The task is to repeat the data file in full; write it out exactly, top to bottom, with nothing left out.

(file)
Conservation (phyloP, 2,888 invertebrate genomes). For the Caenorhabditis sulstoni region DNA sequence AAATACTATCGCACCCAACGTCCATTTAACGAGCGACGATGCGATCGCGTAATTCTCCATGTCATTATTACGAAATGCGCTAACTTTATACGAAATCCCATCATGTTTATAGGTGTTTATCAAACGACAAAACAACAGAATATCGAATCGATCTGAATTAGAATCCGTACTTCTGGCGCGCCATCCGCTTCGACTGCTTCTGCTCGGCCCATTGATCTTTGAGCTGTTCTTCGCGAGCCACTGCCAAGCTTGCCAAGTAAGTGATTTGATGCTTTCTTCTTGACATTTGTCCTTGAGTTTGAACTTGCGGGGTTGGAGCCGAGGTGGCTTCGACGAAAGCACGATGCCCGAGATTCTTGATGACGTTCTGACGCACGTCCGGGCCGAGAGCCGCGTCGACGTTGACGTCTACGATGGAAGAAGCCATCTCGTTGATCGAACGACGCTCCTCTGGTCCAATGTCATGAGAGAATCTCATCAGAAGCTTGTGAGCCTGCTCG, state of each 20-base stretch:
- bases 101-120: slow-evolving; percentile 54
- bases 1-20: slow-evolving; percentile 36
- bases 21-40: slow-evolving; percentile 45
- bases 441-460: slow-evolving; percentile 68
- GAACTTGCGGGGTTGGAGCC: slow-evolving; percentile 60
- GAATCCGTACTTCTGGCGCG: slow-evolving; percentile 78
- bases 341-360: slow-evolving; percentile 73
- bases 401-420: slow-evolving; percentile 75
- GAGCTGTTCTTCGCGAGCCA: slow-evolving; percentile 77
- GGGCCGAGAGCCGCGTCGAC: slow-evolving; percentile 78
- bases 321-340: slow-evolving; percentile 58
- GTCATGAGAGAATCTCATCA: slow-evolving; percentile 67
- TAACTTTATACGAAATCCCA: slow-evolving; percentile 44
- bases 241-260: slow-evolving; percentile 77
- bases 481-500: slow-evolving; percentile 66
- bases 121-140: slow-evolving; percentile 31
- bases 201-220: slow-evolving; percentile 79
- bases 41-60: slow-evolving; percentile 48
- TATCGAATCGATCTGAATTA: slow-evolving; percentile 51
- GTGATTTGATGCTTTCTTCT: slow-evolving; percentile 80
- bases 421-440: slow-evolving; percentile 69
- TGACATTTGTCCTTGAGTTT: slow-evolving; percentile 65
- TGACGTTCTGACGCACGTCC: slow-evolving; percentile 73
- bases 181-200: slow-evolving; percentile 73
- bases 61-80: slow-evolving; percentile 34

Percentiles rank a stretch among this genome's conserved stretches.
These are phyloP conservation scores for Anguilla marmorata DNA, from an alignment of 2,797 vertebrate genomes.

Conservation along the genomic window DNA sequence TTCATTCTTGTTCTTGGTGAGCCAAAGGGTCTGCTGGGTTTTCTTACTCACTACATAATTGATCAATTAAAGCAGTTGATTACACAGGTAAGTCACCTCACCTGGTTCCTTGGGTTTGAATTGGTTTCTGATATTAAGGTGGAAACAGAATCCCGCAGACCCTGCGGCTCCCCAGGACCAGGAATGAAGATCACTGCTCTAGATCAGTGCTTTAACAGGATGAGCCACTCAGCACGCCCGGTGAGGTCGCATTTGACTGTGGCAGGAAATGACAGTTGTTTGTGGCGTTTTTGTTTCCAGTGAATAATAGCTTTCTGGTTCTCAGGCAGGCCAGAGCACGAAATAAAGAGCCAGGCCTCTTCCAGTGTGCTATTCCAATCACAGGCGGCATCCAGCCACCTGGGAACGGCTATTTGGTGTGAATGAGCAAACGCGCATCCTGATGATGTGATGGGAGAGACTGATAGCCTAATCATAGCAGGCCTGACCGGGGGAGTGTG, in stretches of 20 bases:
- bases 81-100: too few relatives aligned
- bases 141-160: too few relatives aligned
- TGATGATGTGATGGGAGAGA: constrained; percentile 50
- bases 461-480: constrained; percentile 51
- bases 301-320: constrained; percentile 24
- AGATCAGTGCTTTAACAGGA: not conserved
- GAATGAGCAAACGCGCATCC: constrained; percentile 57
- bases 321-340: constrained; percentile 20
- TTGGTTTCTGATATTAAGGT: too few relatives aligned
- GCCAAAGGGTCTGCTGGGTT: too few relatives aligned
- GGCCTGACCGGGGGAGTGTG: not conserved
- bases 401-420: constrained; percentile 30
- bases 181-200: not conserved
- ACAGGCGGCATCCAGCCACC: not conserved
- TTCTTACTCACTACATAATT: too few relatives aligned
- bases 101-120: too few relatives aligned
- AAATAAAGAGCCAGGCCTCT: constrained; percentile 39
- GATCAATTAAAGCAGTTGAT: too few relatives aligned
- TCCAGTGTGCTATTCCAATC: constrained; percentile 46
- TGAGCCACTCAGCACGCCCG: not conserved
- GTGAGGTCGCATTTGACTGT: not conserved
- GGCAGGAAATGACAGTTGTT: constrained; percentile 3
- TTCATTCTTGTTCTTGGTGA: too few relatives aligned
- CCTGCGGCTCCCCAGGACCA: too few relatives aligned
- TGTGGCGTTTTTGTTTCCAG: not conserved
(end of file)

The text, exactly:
Conservation (phyloP, 2,888 invertebrate genomes). For the Caenorhabditis sulstoni region DNA sequence AAATACTATCGCACCCAACGTCCATTTAACGAGCGACGATGCGATCGCGTAATTCTCCATGTCATTATTACGAAATGCGCTAACTTTATACGAAATCCCATCATGTTTATAGGTGTTTATCAAACGACAAAACAACAGAATATCGAATCGATCTGAATTAGAATCCGTACTTCTGGCGCGCCATCCGCTTCGACTGCTTCTGCTCGGCCCATTGATCTTTGAGCTGTTCTTCGCGAGCCACTGCCAAGCTTGCCAAGTAAGTGATTTGATGCTTTCTTCTTGACATTTGTCCTTGAGTTTGAACTTGCGGGGTTGGAGCCGAGGTGGCTTCGACGAAAGCACGATGCCCGAGATTCTTGATGACGTTCTGACGCACGTCCGGGCCGAGAGCCGCGTCGACGTTGACGTCTACGATGGAAGAAGCCATCTCGTTGATCGAACGACGCTCCTCTGGTCCAATGTCATGAGAGAATCTCATCAGAAGCTTGTGAGCCTGCTCG, state of each 20-base stretch:
- bases 101-120: slow-evolving; percentile 54
- bases 1-20: slow-evolving; percentile 36
- bases 21-40: slow-evolving; percentile 45
- bases 441-460: slow-evolving; percentile 68
- GAACTTGCGGGGTTGGAGCC: slow-evolving; percentile 60
- GAATCCGTACTTCTGGCGCG: slow-evolving; percentile 78
- bases 341-360: slow-evolving; percentile 73
- bases 401-420: slow-evolving; percentile 75
- GAGCTGTTCTTCGCGAGCCA: slow-evolving; percentile 77
- GGGCCGAGAGCCGCGTCGAC: slow-evolving; percentile 78
- bases 321-340: slow-evolving; percentile 58
- GTCATGAGAGAATCTCATCA: slow-evolving; percentile 67
- TAACTTTATACGAAATCCCA: slow-evolving; percentile 44
- bases 241-260: slow-evolving; percentile 77
- bases 481-500: slow-evolving; percentile 66
- bases 121-140: slow-evolving; percentile 31
- bases 201-220: slow-evolving; percentile 79
- bases 41-60: slow-evolving; percentile 48
- TATCGAATCGATCTGAATTA: slow-evolving; percentile 51
- GTGATTTGATGCTTTCTTCT: slow-evolving; percentile 80
- bases 421-440: slow-evolving; percentile 69
- TGACATTTGTCCTTGAGTTT: slow-evolving; percentile 65
- TGACGTTCTGACGCACGTCC: slow-evolving; percentile 73
- bases 181-200: slow-evolving; percentile 73
- bases 61-80: slow-evolving; percentile 34

Percentiles rank a stretch among this genome's conserved stretches.
These are phyloP conservation scores for Anguilla marmorata DNA, from an alignment of 2,797 vertebrate genomes.

Conservation along the genomic window DNA sequence TTCATTCTTGTTCTTGGTGAGCCAAAGGGTCTGCTGGGTTTTCTTACTCACTACATAATTGATCAATTAAAGCAGTTGATTACACAGGTAAGTCACCTCACCTGGTTCCTTGGGTTTGAATTGGTTTCTGATATTAAGGTGGAAACAGAATCCCGCAGACCCTGCGGCTCCCCAGGACCAGGAATGAAGATCACTGCTCTAGATCAGTGCTTTAACAGGATGAGCCACTCAGCACGCCCGGTGAGGTCGCATTTGACTGTGGCAGGAAATGACAGTTGTTTGTGGCGTTTTTGTTTCCAGTGAATAATAGCTTTCTGGTTCTCAGGCAGGCCAGAGCACGAAATAAAGAGCCAGGCCTCTTCCAGTGTGCTATTCCAATCACAGGCGGCATCCAGCCACCTGGGAACGGCTATTTGGTGTGAATGAGCAAACGCGCATCCTGATGATGTGATGGGAGAGACTGATAGCCTAATCATAGCAGGCCTGACCGGGGGAGTGTG, in stretches of 20 bases:
- bases 81-100: too few relatives aligned
- bases 141-160: too few relatives aligned
- TGATGATGTGATGGGAGAGA: constrained; percentile 50
- bases 461-480: constrained; percentile 51
- bases 301-320: constrained; percentile 24
- AGATCAGTGCTTTAACAGGA: not conserved
- GAATGAGCAAACGCGCATCC: constrained; percentile 57
- bases 321-340: constrained; percentile 20
- TTGGTTTCTGATATTAAGGT: too few relatives aligned
- GCCAAAGGGTCTGCTGGGTT: too few relatives aligned
- GGCCTGACCGGGGGAGTGTG: not conserved
- bases 401-420: constrained; percentile 30
- bases 181-200: not conserved
- ACAGGCGGCATCCAGCCACC: not conserved
- TTCTTACTCACTACATAATT: too few relatives aligned
- bases 101-120: too few relatives aligned
- AAATAAAGAGCCAGGCCTCT: constrained; percentile 39
- GATCAATTAAAGCAGTTGAT: too few relatives aligned
- TCCAGTGTGCTATTCCAATC: constrained; percentile 46
- TGAGCCACTCAGCACGCCCG: not conserved
- GTGAGGTCGCATTTGACTGT: not conserved
- GGCAGGAAATGACAGTTGTT: constrained; percentile 3
- TTCATTCTTGTTCTTGGTGA: too few relatives aligned
- CCTGCGGCTCCCCAGGACCA: too few relatives aligned
- TGTGGCGTTTTTGTTTCCAG: not conserved